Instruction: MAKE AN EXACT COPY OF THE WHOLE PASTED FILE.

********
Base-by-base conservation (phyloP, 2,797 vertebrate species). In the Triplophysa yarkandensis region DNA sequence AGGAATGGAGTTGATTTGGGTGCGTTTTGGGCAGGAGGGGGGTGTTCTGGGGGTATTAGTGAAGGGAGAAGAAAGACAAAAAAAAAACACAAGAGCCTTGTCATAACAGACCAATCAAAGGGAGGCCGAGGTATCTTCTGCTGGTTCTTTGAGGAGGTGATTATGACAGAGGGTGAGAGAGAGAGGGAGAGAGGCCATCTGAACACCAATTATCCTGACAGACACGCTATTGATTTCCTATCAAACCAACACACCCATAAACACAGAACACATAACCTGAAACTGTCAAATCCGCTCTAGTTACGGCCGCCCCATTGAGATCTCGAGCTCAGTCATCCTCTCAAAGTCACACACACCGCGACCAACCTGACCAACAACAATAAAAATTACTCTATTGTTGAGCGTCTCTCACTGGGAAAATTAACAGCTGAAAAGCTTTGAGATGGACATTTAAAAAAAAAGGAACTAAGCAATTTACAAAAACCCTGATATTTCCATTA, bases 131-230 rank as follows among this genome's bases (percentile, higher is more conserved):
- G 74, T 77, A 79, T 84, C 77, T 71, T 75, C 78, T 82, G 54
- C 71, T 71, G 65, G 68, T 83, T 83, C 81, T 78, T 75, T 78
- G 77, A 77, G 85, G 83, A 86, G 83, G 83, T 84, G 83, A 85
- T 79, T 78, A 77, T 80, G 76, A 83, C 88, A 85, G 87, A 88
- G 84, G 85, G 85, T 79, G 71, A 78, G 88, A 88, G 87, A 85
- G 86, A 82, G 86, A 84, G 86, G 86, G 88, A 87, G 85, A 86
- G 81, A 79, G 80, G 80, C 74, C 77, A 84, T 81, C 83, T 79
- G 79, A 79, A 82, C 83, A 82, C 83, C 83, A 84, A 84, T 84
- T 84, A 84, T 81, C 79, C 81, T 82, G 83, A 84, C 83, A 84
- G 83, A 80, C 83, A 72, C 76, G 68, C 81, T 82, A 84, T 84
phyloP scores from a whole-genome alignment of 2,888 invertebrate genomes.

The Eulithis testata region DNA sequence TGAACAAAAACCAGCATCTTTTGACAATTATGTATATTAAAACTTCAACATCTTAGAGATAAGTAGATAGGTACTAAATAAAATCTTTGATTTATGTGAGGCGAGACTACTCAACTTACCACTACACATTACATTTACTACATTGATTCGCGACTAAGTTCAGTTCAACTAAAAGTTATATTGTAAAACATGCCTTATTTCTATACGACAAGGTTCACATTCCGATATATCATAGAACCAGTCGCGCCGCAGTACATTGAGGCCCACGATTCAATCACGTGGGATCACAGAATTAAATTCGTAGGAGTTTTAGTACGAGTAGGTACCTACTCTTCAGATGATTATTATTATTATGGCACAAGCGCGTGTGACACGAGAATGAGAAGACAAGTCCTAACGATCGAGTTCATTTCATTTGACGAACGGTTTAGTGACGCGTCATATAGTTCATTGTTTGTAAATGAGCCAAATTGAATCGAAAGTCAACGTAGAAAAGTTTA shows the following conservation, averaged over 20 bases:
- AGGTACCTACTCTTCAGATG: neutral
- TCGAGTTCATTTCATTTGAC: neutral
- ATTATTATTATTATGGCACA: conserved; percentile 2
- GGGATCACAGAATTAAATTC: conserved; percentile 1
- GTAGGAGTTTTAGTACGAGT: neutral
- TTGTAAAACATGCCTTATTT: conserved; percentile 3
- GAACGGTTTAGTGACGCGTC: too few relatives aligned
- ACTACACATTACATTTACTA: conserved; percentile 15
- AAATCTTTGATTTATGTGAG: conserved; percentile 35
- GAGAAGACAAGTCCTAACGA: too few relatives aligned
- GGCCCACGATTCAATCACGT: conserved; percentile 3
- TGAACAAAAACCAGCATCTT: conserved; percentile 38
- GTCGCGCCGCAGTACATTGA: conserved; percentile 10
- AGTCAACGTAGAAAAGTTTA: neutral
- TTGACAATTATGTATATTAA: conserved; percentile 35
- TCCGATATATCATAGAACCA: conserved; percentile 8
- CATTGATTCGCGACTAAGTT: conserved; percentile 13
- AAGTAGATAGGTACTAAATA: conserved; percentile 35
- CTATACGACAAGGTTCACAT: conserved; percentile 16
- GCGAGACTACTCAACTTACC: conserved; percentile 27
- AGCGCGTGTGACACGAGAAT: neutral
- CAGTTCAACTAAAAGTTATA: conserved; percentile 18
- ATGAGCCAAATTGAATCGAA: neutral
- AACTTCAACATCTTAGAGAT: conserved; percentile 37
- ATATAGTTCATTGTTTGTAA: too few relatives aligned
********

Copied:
Base-by-base conservation (phyloP, 2,797 vertebrate species). In the Triplophysa yarkandensis region DNA sequence AGGAATGGAGTTGATTTGGGTGCGTTTTGGGCAGGAGGGGGGTGTTCTGGGGGTATTAGTGAAGGGAGAAGAAAGACAAAAAAAAAACACAAGAGCCTTGTCATAACAGACCAATCAAAGGGAGGCCGAGGTATCTTCTGCTGGTTCTTTGAGGAGGTGATTATGACAGAGGGTGAGAGAGAGAGGGAGAGAGGCCATCTGAACACCAATTATCCTGACAGACACGCTATTGATTTCCTATCAAACCAACACACCCATAAACACAGAACACATAACCTGAAACTGTCAAATCCGCTCTAGTTACGGCCGCCCCATTGAGATCTCGAGCTCAGTCATCCTCTCAAAGTCACACACACCGCGACCAACCTGACCAACAACAATAAAAATTACTCTATTGTTGAGCGTCTCTCACTGGGAAAATTAACAGCTGAAAAGCTTTGAGATGGACATTTAAAAAAAAAGGAACTAAGCAATTTACAAAAACCCTGATATTTCCATTA, bases 131-230 rank as follows among this genome's bases (percentile, higher is more conserved):
- G 74, T 77, A 79, T 84, C 77, T 71, T 75, C 78, T 82, G 54
- C 71, T 71, G 65, G 68, T 83, T 83, C 81, T 78, T 75, T 78
- G 77, A 77, G 85, G 83, A 86, G 83, G 83, T 84, G 83, A 85
- T 79, T 78, A 77, T 80, G 76, A 83, C 88, A 85, G 87, A 88
- G 84, G 85, G 85, T 79, G 71, A 78, G 88, A 88, G 87, A 85
- G 86, A 82, G 86, A 84, G 86, G 86, G 88, A 87, G 85, A 86
- G 81, A 79, G 80, G 80, C 74, C 77, A 84, T 81, C 83, T 79
- G 79, A 79, A 82, C 83, A 82, C 83, C 83, A 84, A 84, T 84
- T 84, A 84, T 81, C 79, C 81, T 82, G 83, A 84, C 83, A 84
- G 83, A 80, C 83, A 72, C 76, G 68, C 81, T 82, A 84, T 84
phyloP scores from a whole-genome alignment of 2,888 invertebrate genomes.

The Eulithis testata region DNA sequence TGAACAAAAACCAGCATCTTTTGACAATTATGTATATTAAAACTTCAACATCTTAGAGATAAGTAGATAGGTACTAAATAAAATCTTTGATTTATGTGAGGCGAGACTACTCAACTTACCACTACACATTACATTTACTACATTGATTCGCGACTAAGTTCAGTTCAACTAAAAGTTATATTGTAAAACATGCCTTATTTCTATACGACAAGGTTCACATTCCGATATATCATAGAACCAGTCGCGCCGCAGTACATTGAGGCCCACGATTCAATCACGTGGGATCACAGAATTAAATTCGTAGGAGTTTTAGTACGAGTAGGTACCTACTCTTCAGATGATTATTATTATTATGGCACAAGCGCGTGTGACACGAGAATGAGAAGACAAGTCCTAACGATCGAGTTCATTTCATTTGACGAACGGTTTAGTGACGCGTCATATAGTTCATTGTTTGTAAATGAGCCAAATTGAATCGAAAGTCAACGTAGAAAAGTTTA shows the following conservation, averaged over 20 bases:
- AGGTACCTACTCTTCAGATG: neutral
- TCGAGTTCATTTCATTTGAC: neutral
- ATTATTATTATTATGGCACA: conserved; percentile 2
- GGGATCACAGAATTAAATTC: conserved; percentile 1
- GTAGGAGTTTTAGTACGAGT: neutral
- TTGTAAAACATGCCTTATTT: conserved; percentile 3
- GAACGGTTTAGTGACGCGTC: too few relatives aligned
- ACTACACATTACATTTACTA: conserved; percentile 15
- AAATCTTTGATTTATGTGAG: conserved; percentile 35
- GAGAAGACAAGTCCTAACGA: too few relatives aligned
- GGCCCACGATTCAATCACGT: conserved; percentile 3
- TGAACAAAAACCAGCATCTT: conserved; percentile 38
- GTCGCGCCGCAGTACATTGA: conserved; percentile 10
- AGTCAACGTAGAAAAGTTTA: neutral
- TTGACAATTATGTATATTAA: conserved; percentile 35
- TCCGATATATCATAGAACCA: conserved; percentile 8
- CATTGATTCGCGACTAAGTT: conserved; percentile 13
- AAGTAGATAGGTACTAAATA: conserved; percentile 35
- CTATACGACAAGGTTCACAT: conserved; percentile 16
- GCGAGACTACTCAACTTACC: conserved; percentile 27
- AGCGCGTGTGACACGAGAAT: neutral
- CAGTTCAACTAAAAGTTATA: conserved; percentile 18
- ATGAGCCAAATTGAATCGAA: neutral
- AACTTCAACATCTTAGAGAT: conserved; percentile 37
- ATATAGTTCATTGTTTGTAA: too few relatives aligned